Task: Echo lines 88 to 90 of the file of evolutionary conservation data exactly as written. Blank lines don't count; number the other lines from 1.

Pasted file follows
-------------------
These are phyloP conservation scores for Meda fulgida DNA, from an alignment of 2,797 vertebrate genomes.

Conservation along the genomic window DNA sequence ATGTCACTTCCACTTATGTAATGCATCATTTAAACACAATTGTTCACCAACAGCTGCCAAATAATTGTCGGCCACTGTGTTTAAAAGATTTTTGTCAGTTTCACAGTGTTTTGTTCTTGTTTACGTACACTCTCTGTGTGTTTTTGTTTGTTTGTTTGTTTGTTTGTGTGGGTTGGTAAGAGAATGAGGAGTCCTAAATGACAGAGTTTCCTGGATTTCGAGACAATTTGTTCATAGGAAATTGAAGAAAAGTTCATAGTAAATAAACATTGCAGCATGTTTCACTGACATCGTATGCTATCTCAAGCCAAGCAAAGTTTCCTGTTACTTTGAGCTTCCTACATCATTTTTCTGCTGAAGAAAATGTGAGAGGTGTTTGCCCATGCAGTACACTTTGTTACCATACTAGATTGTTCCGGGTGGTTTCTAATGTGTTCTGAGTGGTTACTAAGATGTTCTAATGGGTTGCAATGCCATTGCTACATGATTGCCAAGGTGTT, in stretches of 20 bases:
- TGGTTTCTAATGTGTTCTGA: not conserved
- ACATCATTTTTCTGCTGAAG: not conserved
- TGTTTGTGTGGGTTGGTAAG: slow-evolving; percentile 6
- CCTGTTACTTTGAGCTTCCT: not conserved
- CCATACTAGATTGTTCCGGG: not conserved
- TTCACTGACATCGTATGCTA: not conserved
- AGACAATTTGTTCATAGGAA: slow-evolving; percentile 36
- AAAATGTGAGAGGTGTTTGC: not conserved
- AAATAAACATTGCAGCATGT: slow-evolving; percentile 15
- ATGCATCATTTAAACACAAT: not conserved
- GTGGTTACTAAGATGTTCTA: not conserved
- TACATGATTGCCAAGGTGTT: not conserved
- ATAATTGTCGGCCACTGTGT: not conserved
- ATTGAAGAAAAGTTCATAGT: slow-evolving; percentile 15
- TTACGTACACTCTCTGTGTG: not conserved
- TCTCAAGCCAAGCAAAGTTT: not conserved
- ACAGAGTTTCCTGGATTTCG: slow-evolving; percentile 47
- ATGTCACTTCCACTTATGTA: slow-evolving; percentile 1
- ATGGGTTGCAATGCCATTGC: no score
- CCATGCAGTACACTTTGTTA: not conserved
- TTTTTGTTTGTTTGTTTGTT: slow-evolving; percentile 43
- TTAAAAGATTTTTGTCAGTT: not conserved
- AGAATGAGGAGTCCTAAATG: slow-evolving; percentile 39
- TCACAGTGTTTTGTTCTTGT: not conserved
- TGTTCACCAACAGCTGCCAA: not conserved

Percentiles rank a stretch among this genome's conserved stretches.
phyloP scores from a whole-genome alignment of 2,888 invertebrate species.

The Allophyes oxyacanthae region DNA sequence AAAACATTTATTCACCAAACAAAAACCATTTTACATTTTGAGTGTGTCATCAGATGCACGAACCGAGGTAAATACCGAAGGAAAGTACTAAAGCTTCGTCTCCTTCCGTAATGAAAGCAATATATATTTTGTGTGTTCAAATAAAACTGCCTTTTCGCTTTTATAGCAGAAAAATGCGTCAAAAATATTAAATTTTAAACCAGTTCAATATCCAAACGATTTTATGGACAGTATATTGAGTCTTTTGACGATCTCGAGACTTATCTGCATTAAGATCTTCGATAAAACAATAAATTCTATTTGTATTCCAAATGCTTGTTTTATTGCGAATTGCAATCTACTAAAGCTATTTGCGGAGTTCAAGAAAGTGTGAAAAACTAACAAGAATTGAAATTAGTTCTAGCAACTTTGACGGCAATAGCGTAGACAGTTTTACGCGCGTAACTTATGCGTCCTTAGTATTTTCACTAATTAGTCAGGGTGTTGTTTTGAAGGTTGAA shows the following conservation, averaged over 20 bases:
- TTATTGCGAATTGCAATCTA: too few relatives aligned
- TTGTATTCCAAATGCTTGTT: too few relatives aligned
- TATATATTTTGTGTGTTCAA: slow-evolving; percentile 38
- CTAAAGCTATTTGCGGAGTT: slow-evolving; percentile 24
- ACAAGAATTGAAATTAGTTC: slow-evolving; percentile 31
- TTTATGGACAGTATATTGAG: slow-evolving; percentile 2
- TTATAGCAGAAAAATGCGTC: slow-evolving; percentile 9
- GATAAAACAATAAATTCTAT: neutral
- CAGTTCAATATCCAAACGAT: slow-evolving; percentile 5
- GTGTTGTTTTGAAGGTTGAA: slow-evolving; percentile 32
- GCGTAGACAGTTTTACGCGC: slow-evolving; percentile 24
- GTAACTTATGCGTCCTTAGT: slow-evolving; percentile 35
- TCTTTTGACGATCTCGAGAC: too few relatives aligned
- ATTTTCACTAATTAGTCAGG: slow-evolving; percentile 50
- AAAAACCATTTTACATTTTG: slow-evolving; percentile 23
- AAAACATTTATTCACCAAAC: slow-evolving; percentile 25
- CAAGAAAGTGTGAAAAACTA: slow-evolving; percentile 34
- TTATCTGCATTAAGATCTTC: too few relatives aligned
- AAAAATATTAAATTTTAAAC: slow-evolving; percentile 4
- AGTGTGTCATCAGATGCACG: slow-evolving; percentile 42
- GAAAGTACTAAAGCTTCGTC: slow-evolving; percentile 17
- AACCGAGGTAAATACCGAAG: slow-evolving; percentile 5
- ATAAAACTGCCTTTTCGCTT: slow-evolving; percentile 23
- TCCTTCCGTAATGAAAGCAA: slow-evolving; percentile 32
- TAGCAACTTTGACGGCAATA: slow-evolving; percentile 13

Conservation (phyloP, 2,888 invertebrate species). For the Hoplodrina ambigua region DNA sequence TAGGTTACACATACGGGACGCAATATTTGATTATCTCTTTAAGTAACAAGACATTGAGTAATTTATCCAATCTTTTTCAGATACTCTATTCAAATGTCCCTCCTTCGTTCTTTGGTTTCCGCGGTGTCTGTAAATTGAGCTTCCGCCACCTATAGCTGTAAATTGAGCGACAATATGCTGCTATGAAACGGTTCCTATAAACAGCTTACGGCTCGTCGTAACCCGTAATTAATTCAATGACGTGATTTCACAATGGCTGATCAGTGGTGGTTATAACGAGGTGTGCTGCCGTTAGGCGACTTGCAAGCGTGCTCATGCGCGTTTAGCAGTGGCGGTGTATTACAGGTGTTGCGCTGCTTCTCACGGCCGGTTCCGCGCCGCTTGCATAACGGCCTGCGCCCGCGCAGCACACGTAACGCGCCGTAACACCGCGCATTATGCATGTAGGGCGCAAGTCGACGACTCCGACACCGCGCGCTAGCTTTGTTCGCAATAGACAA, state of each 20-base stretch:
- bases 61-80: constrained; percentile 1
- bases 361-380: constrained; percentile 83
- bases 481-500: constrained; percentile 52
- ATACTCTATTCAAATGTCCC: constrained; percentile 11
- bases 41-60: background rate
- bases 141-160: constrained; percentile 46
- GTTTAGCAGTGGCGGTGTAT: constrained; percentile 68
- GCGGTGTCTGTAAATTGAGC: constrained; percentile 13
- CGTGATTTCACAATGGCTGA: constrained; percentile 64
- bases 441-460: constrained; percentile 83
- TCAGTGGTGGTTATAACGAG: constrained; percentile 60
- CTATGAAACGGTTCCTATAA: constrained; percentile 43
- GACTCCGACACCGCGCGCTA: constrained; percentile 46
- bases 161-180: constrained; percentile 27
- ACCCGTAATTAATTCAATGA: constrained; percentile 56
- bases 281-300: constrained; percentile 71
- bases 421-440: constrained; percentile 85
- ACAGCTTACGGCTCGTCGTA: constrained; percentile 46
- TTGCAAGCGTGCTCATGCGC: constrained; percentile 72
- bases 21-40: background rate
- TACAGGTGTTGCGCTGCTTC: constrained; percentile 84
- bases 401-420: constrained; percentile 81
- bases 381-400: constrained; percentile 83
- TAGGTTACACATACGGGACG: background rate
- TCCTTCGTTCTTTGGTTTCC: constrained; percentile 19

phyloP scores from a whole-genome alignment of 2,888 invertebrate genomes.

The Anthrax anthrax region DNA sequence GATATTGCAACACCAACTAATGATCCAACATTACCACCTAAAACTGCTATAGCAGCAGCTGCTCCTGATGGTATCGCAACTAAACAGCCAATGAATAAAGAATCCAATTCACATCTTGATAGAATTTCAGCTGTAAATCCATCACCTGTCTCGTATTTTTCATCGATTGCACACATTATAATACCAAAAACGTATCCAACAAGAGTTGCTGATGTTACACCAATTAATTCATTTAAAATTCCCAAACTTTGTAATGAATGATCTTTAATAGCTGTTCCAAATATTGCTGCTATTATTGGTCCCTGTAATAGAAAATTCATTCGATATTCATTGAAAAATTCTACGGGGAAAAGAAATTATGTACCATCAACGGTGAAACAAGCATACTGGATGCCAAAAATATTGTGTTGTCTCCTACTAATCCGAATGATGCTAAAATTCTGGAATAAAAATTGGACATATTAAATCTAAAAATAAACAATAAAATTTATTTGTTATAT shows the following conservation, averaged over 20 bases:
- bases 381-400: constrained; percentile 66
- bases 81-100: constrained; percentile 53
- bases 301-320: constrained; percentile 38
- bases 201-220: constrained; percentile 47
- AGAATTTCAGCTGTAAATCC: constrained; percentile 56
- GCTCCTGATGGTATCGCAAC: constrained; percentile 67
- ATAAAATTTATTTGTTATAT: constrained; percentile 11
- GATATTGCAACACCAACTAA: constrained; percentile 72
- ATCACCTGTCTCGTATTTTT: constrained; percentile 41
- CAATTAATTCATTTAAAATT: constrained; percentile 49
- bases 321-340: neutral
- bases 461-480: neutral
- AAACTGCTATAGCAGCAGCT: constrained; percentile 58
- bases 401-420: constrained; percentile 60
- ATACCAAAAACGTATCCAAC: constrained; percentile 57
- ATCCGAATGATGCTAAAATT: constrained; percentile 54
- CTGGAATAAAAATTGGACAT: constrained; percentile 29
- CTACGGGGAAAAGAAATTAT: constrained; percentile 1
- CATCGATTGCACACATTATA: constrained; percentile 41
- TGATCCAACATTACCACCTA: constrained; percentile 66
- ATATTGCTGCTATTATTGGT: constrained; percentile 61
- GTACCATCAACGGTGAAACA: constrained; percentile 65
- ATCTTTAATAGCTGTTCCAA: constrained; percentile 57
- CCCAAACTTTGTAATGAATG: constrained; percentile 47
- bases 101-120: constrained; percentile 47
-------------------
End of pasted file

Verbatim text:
- AGAATTTCAGCTGTAAATCC: constrained; percentile 56
- GCTCCTGATGGTATCGCAAC: constrained; percentile 67
- ATAAAATTTATTTGTTATAT: constrained; percentile 11